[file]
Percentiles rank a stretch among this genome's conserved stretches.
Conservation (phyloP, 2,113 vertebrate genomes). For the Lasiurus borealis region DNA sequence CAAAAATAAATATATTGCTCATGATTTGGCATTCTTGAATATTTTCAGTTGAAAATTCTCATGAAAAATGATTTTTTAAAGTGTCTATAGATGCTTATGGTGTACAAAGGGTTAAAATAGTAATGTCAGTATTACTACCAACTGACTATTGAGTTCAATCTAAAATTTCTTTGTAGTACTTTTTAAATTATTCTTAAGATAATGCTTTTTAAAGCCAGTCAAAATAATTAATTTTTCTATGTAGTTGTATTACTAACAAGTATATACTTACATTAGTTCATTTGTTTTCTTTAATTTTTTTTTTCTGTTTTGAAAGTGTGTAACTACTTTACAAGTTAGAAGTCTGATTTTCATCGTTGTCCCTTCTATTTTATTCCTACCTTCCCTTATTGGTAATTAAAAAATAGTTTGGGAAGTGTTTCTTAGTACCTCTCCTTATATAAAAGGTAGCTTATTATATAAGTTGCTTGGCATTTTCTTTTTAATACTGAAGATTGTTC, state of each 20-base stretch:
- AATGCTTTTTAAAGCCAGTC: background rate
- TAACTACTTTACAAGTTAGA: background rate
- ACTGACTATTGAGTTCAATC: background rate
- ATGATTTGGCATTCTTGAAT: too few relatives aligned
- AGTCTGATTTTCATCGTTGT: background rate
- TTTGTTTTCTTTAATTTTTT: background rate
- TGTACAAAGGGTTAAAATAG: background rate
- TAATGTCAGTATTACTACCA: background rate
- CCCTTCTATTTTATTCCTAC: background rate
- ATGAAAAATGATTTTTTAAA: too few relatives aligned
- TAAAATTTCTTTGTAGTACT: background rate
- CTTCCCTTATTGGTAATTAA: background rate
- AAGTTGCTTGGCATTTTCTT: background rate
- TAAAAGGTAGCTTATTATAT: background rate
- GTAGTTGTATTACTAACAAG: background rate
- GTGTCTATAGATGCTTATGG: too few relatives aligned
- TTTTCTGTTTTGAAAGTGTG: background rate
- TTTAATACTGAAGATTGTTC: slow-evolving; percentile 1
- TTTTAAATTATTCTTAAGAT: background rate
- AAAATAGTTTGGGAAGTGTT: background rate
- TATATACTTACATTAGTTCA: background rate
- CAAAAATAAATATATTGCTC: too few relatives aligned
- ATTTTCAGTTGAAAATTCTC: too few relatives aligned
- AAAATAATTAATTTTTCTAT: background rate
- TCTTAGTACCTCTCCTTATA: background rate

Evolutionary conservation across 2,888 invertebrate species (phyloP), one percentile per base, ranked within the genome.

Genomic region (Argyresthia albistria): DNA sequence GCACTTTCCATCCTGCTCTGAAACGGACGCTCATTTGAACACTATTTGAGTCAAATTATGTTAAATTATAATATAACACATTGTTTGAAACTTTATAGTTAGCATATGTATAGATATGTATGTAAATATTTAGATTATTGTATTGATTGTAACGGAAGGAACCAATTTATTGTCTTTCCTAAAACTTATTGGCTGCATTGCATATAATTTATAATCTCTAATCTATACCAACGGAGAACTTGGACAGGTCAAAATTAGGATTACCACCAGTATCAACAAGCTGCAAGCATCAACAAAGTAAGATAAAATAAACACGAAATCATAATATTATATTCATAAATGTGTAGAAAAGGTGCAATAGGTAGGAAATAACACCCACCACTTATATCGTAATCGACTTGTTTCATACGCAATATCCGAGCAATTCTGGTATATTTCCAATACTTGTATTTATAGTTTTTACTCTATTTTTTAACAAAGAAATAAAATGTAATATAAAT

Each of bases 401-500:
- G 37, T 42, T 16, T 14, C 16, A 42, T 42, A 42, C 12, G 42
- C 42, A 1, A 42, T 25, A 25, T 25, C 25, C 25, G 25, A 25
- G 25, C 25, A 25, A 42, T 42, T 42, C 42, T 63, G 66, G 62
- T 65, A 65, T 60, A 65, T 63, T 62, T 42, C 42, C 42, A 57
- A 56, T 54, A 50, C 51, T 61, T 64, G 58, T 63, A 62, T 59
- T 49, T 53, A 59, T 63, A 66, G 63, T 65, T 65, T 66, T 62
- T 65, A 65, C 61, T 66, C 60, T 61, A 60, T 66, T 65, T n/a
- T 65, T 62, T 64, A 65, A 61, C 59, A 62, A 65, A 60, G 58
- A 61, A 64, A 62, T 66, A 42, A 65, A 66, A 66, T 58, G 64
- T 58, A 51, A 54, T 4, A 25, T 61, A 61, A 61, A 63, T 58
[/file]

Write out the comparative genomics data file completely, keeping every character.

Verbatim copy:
Percentiles rank a stretch among this genome's conserved stretches.
Conservation (phyloP, 2,113 vertebrate genomes). For the Lasiurus borealis region DNA sequence CAAAAATAAATATATTGCTCATGATTTGGCATTCTTGAATATTTTCAGTTGAAAATTCTCATGAAAAATGATTTTTTAAAGTGTCTATAGATGCTTATGGTGTACAAAGGGTTAAAATAGTAATGTCAGTATTACTACCAACTGACTATTGAGTTCAATCTAAAATTTCTTTGTAGTACTTTTTAAATTATTCTTAAGATAATGCTTTTTAAAGCCAGTCAAAATAATTAATTTTTCTATGTAGTTGTATTACTAACAAGTATATACTTACATTAGTTCATTTGTTTTCTTTAATTTTTTTTTTCTGTTTTGAAAGTGTGTAACTACTTTACAAGTTAGAAGTCTGATTTTCATCGTTGTCCCTTCTATTTTATTCCTACCTTCCCTTATTGGTAATTAAAAAATAGTTTGGGAAGTGTTTCTTAGTACCTCTCCTTATATAAAAGGTAGCTTATTATATAAGTTGCTTGGCATTTTCTTTTTAATACTGAAGATTGTTC, state of each 20-base stretch:
- AATGCTTTTTAAAGCCAGTC: background rate
- TAACTACTTTACAAGTTAGA: background rate
- ACTGACTATTGAGTTCAATC: background rate
- ATGATTTGGCATTCTTGAAT: too few relatives aligned
- AGTCTGATTTTCATCGTTGT: background rate
- TTTGTTTTCTTTAATTTTTT: background rate
- TGTACAAAGGGTTAAAATAG: background rate
- TAATGTCAGTATTACTACCA: background rate
- CCCTTCTATTTTATTCCTAC: background rate
- ATGAAAAATGATTTTTTAAA: too few relatives aligned
- TAAAATTTCTTTGTAGTACT: background rate
- CTTCCCTTATTGGTAATTAA: background rate
- AAGTTGCTTGGCATTTTCTT: background rate
- TAAAAGGTAGCTTATTATAT: background rate
- GTAGTTGTATTACTAACAAG: background rate
- GTGTCTATAGATGCTTATGG: too few relatives aligned
- TTTTCTGTTTTGAAAGTGTG: background rate
- TTTAATACTGAAGATTGTTC: slow-evolving; percentile 1
- TTTTAAATTATTCTTAAGAT: background rate
- AAAATAGTTTGGGAAGTGTT: background rate
- TATATACTTACATTAGTTCA: background rate
- CAAAAATAAATATATTGCTC: too few relatives aligned
- ATTTTCAGTTGAAAATTCTC: too few relatives aligned
- AAAATAATTAATTTTTCTAT: background rate
- TCTTAGTACCTCTCCTTATA: background rate

Evolutionary conservation across 2,888 invertebrate species (phyloP), one percentile per base, ranked within the genome.

Genomic region (Argyresthia albistria): DNA sequence GCACTTTCCATCCTGCTCTGAAACGGACGCTCATTTGAACACTATTTGAGTCAAATTATGTTAAATTATAATATAACACATTGTTTGAAACTTTATAGTTAGCATATGTATAGATATGTATGTAAATATTTAGATTATTGTATTGATTGTAACGGAAGGAACCAATTTATTGTCTTTCCTAAAACTTATTGGCTGCATTGCATATAATTTATAATCTCTAATCTATACCAACGGAGAACTTGGACAGGTCAAAATTAGGATTACCACCAGTATCAACAAGCTGCAAGCATCAACAAAGTAAGATAAAATAAACACGAAATCATAATATTATATTCATAAATGTGTAGAAAAGGTGCAATAGGTAGGAAATAACACCCACCACTTATATCGTAATCGACTTGTTTCATACGCAATATCCGAGCAATTCTGGTATATTTCCAATACTTGTATTTATAGTTTTTACTCTATTTTTTAACAAAGAAATAAAATGTAATATAAAT

Each of bases 401-500:
- G 37, T 42, T 16, T 14, C 16, A 42, T 42, A 42, C 12, G 42
- C 42, A 1, A 42, T 25, A 25, T 25, C 25, C 25, G 25, A 25
- G 25, C 25, A 25, A 42, T 42, T 42, C 42, T 63, G 66, G 62
- T 65, A 65, T 60, A 65, T 63, T 62, T 42, C 42, C 42, A 57
- A 56, T 54, A 50, C 51, T 61, T 64, G 58, T 63, A 62, T 59
- T 49, T 53, A 59, T 63, A 66, G 63, T 65, T 65, T 66, T 62
- T 65, A 65, C 61, T 66, C 60, T 61, A 60, T 66, T 65, T n/a
- T 65, T 62, T 64, A 65, A 61, C 59, A 62, A 65, A 60, G 58
- A 61, A 64, A 62, T 66, A 42, A 65, A 66, A 66, T 58, G 64
- T 58, A 51, A 54, T 4, A 25, T 61, A 61, A 61, A 63, T 58